Lodz Power Plant (EC1)

Lodz, Poland | C.1906

Photo Credit: Mariusz Majewski

EC1, also known as the Lodz Power Plant, was the first commercial power plant in Lodz, Poland. Built in 1906 and designed in the Art Nouveau style, the power plant supplied the city with electricity, steam, and heat over the course of its 94-year operation.

Despite several workers strikes during its construction, Lodz Power Plant was completed in just two years and continued to expand until World War I brought its growth to a halt. Following the War, the power plant became partly city-owned and entered a new phase of development.

By 1928, a machine factory and foundry were constructed near the plant site and the Brown Boveri turbine set was launched for the first time. During World War II, a fire broke out, destroying the roof of Machine Hall and damaging one of the turbine sets.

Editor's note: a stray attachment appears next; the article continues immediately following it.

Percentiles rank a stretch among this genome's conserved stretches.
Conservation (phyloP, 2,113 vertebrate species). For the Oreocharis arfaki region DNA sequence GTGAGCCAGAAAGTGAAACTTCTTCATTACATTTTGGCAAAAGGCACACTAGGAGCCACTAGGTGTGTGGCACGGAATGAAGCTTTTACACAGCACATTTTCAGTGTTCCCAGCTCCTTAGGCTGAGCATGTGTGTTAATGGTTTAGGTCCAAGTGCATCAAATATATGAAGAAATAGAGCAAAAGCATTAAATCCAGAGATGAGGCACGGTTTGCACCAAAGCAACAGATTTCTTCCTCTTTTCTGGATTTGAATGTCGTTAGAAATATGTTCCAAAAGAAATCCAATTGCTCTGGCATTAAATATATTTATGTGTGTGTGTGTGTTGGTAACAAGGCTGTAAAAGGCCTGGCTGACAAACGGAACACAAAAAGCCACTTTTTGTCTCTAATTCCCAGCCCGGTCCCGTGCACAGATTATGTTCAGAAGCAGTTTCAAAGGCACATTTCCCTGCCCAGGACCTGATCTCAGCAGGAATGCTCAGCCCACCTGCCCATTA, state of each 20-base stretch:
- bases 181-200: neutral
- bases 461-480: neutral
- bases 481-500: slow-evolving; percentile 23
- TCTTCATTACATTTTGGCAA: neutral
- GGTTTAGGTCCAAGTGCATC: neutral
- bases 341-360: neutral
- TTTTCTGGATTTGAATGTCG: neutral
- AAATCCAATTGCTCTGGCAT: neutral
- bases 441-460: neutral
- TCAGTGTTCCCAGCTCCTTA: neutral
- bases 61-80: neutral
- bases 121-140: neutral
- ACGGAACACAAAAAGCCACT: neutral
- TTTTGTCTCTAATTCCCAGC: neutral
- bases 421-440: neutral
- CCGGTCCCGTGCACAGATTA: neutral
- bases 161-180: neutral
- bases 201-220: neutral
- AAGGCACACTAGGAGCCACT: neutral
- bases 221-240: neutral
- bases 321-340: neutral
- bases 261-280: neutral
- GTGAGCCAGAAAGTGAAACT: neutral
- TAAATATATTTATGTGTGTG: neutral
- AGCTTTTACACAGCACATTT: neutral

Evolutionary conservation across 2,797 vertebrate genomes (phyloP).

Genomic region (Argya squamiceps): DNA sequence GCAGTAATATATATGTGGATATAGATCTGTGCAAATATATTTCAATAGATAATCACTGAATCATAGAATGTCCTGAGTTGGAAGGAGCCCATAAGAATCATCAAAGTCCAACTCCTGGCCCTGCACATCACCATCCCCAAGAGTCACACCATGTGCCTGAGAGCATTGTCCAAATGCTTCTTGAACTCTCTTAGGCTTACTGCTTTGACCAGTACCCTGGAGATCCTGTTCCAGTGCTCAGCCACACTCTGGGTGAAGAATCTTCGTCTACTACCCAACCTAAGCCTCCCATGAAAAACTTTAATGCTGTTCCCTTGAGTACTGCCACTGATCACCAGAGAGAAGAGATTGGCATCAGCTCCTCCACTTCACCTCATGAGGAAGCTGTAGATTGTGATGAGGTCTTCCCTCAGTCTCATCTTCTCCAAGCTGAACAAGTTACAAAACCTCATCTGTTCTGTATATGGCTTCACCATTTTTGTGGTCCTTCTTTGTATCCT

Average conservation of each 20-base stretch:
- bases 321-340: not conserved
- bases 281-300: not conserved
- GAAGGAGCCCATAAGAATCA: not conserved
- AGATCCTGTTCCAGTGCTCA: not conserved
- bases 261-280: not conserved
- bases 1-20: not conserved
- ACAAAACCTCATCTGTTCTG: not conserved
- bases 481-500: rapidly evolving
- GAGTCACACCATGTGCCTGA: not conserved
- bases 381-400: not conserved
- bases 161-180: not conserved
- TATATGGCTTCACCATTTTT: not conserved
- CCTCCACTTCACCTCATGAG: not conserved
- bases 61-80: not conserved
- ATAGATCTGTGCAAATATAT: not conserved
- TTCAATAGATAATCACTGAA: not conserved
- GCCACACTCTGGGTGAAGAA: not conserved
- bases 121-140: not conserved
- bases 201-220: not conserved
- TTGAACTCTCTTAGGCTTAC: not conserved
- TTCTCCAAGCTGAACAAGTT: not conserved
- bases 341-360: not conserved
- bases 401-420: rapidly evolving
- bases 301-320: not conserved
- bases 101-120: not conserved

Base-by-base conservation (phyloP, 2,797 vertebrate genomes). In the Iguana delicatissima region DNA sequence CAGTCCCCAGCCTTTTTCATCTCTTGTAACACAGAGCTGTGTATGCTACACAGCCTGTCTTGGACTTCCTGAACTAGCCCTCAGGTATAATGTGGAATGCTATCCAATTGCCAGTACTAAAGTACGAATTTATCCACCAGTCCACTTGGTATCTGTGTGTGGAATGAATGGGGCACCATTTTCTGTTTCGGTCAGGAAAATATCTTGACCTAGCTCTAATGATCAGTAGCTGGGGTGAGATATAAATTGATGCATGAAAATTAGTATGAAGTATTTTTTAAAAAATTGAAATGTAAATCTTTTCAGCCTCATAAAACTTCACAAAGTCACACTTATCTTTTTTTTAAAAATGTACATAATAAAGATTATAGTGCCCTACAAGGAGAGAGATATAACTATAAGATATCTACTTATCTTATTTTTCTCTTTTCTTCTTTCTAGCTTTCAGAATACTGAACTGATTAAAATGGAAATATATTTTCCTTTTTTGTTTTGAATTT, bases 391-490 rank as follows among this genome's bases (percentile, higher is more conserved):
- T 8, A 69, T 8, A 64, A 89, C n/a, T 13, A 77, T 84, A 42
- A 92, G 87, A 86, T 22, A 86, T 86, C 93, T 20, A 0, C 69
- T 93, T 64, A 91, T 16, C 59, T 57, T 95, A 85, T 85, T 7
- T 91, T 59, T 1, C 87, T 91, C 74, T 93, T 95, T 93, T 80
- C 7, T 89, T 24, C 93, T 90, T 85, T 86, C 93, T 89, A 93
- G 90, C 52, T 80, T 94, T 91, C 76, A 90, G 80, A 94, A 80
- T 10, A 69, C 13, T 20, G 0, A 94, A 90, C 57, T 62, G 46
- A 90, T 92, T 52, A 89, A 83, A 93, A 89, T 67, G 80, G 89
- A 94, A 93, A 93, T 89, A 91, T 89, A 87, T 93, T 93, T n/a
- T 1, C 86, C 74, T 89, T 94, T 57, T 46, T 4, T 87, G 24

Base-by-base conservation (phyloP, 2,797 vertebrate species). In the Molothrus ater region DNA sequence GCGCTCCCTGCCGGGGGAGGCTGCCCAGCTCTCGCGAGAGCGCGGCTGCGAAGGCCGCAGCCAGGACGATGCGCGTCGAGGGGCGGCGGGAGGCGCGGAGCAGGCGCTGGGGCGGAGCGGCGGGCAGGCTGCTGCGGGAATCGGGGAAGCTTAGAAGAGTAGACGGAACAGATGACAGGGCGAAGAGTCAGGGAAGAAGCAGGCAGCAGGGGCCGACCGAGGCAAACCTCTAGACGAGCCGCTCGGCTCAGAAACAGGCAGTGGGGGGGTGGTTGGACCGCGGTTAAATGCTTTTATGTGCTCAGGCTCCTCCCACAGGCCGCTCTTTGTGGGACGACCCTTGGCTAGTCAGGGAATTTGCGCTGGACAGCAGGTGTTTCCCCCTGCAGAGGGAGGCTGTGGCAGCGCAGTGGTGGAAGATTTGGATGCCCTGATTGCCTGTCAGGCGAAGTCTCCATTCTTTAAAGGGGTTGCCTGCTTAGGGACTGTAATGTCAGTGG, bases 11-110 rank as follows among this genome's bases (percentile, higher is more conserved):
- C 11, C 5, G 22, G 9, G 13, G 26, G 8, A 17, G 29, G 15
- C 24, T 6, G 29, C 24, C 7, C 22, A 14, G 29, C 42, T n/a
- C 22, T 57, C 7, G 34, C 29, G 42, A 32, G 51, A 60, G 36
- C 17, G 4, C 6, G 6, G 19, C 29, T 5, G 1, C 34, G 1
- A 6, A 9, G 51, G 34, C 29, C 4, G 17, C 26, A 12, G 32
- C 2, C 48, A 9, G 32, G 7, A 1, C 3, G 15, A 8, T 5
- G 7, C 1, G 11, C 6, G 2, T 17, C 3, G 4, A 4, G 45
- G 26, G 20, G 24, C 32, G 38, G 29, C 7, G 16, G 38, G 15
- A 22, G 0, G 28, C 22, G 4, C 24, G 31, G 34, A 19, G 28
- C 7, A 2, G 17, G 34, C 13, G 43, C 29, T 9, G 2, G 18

After World War II, the city proposed a heating network powered by four combined heat and power plants, including Lodz. Soon the plant started producing steam to help support the city’s industry. Within the decade, EC1 and the newly built Heat and Power Plant No. 2 merged into one enterprise called the Heat and Power Plant Complex, designating the name EC1 to the original power plant.

EC1 officially ended its service in 2000. Years later, Lodz City Council established the cultural institution EC1 Lodz – Miasto Kultury which worked to revitalize the site of the former power plant. The post-industrial buildings were renovated, modernized, and restored. Today, the EC1 site is an exhibition space which includes a concert venue and planetarium.

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